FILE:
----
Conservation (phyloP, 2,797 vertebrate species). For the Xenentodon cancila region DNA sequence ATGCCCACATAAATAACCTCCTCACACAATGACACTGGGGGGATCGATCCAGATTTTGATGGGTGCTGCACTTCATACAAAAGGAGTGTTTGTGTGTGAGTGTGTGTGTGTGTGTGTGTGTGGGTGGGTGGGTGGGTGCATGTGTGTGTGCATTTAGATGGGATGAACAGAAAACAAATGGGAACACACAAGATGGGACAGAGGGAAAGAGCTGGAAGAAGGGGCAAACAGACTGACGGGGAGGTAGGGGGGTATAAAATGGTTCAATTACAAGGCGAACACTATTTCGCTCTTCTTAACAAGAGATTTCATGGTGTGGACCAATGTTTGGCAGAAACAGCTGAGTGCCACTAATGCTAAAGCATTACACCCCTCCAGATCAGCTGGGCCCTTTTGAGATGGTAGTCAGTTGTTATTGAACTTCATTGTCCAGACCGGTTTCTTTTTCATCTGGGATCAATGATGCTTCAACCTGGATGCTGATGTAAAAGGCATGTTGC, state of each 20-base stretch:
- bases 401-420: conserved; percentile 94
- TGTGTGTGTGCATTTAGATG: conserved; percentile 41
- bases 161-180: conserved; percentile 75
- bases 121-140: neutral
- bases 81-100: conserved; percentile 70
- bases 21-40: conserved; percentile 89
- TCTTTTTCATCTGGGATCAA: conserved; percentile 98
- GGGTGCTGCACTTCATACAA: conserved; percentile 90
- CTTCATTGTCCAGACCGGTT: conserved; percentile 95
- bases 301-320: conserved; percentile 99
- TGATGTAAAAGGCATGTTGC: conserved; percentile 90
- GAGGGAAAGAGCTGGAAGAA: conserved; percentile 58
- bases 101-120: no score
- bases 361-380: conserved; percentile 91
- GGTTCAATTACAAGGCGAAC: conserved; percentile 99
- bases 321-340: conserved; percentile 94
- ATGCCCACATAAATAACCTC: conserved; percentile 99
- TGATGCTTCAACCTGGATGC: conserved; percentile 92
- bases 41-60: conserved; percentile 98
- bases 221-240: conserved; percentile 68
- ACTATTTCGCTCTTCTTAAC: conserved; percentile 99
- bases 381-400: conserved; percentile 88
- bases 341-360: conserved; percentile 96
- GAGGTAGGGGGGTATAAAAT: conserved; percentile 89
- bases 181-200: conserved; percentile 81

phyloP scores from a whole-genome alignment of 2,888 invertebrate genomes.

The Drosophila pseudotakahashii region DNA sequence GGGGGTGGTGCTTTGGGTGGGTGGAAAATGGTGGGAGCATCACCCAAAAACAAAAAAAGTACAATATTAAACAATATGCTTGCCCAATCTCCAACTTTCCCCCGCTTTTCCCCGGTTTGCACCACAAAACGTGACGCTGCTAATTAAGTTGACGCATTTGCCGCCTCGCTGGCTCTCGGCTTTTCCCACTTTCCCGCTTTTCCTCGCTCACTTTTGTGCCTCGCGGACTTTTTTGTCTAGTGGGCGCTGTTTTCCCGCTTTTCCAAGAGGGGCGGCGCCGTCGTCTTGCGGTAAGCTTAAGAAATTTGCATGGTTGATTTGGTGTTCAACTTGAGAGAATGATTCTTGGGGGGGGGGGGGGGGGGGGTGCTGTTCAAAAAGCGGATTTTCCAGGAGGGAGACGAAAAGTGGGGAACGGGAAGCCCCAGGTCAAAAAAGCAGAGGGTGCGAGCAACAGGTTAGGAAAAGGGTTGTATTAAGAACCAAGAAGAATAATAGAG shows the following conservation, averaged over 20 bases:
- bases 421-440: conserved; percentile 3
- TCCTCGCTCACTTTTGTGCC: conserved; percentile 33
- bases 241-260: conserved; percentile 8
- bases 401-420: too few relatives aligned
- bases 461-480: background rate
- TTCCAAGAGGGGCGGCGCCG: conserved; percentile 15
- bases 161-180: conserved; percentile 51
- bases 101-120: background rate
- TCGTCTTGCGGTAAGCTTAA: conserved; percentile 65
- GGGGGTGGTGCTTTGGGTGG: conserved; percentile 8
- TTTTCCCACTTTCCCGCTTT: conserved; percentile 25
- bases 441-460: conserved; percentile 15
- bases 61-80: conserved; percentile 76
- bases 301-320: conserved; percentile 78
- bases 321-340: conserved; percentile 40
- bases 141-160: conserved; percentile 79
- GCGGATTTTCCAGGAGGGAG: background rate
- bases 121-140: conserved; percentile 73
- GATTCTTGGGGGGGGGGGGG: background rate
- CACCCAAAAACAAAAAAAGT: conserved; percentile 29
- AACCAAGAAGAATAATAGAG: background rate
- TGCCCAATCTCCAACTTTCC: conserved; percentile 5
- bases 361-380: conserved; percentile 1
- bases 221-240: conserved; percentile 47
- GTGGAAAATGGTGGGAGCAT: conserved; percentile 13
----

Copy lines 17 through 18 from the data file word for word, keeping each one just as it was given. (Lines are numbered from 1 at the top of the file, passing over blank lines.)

- bases 321-340: conserved; percentile 94
- ATGCCCACATAAATAACCTC: conserved; percentile 99